UCL News


New synthetic biology network

6 June 2008


John Ward smb.ucl.ac.uk/molecular-microbiology/professor-john-ward-2.html" target="_self"> Professor John Ward

UCL has been chosen as the hub of one of seven new synthetic biology networks, located at universities across the UK. Researchers across six departments at UCL and Birkbeck College are involved in the network, entitled Synbion.

Four UK research councils have come together to announce funding for the new projects, designed to rapidly build the UK's expertise and capacity in the emerging field of synthetic biology.

The Biotechnology & Biological Sciences Research Council (BBSRC) and the Engineering & Physical Sciences Research Council (EPSRC) have awarded funding to seven new 'networks' in synthetic biology to allow UK researchers to build links across institutions and discipline boundaries to form a true synthetic biology community. The networks, which formally involve eight universities, will have a strong social and ethical dimension and, where relevant to the projects, also have funding from the Economic & Social Research Council (ESRC) and the Arts & Humanities Research Council (AHRC).

Synthetic biology is the engineering of biology - the synthesis of complex, biologically based, or inspired systems that display functions that do not exist in nature. Many scientists believe that this approach will ultimately result in the rational and systematic design of systems that may help us to address the major challenges of the future. Possible applications of synthetic biology could include the creation of systems to generate power, new medical applications, nanoscale biological computers, new approaches to cleaning up dangerous waste or sensitive biosensors for health or security applications. The new projects aim to increase capability so that the UK is at the forefront of this research, and a significant part of this will entail bringing bioscientists, engineers, computer scientists and others together.

The aim of the Synbion Network will be to explore the full range of what biologically designed elements could achieve in the fields of electronics, optics, opto-electroincs and magnetics, and combinations of these fields.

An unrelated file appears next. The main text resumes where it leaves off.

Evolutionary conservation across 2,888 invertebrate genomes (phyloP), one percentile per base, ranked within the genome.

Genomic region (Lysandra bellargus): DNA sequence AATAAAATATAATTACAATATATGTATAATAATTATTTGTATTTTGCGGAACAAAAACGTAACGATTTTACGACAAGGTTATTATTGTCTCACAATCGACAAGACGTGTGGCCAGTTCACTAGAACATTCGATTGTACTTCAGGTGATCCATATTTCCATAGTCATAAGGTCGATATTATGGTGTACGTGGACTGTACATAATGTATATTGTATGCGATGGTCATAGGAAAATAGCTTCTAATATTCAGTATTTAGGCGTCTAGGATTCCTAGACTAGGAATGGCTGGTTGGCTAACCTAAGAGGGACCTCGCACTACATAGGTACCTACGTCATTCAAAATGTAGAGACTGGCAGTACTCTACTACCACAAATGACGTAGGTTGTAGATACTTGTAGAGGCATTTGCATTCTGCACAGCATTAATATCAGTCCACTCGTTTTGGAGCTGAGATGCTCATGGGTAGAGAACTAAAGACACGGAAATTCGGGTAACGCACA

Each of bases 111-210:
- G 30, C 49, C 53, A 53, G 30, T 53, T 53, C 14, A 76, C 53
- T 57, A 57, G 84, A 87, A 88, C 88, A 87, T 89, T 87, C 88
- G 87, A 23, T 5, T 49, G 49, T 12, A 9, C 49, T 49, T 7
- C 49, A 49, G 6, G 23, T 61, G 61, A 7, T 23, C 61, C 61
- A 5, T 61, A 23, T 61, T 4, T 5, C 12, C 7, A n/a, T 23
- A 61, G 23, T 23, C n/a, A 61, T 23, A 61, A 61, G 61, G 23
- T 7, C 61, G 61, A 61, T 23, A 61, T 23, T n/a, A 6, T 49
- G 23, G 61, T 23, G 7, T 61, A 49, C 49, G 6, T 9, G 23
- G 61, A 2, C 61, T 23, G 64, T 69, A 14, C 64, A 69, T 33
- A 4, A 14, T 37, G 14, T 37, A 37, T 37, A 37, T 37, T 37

Over three years the Network members will be challenged to discuss not only the design of novel bio-electronic and bio-optical devices but also to consider how to best manufacture and scale-up such devices. The initial network will bring together biologists (molecular biologists, microbiologists, biophysicists and bioinformaticians), social scientists, physicists, chemists, chemical and biochemical engineers. The ability to design and construct novel genetic entities leads to issues of ethical, social and legal challenges, which is being addressed at UCL with members of the Science and Technology Studies department.

Professor John Ward (UCL Institute for Structural and Molecular Biology) will lead Synbion with Dr Irilenia Nobeli (Department of Crystallography at Birkbeck). Professor Ward said: "This network gives UCL and our colleagues a head start in what promises to be a very exciting and productive new field of research"

The total investment by the research councils is almost £900,000. The networks will use this funding to build multidisciplinary links between different labs and develop the tools and language required for synthetic biology research, enabling the UK to punch its weight internationally in this field.

Professor Nigel Brown, BBSRC Director of Science and Technology, speaking on behalf of all four funding research councils, said: "The UK has world-class bioscience and engineering communities and our aim is to build capacity for a world-leading UK synthetic biology research community quickly. Synthetic biology has huge potential to help us both further our understanding of natural biological systems and also develop new biologically based systems to tackle future challenges. The four research councils working together in this initiative shows that the future of synthetic biology in the UK relies not only on bringing together biologists and engineers but also on ensuring that the societal issues are considered from the start."

To find out more, use the links at the top of this article

Image: Professor Ward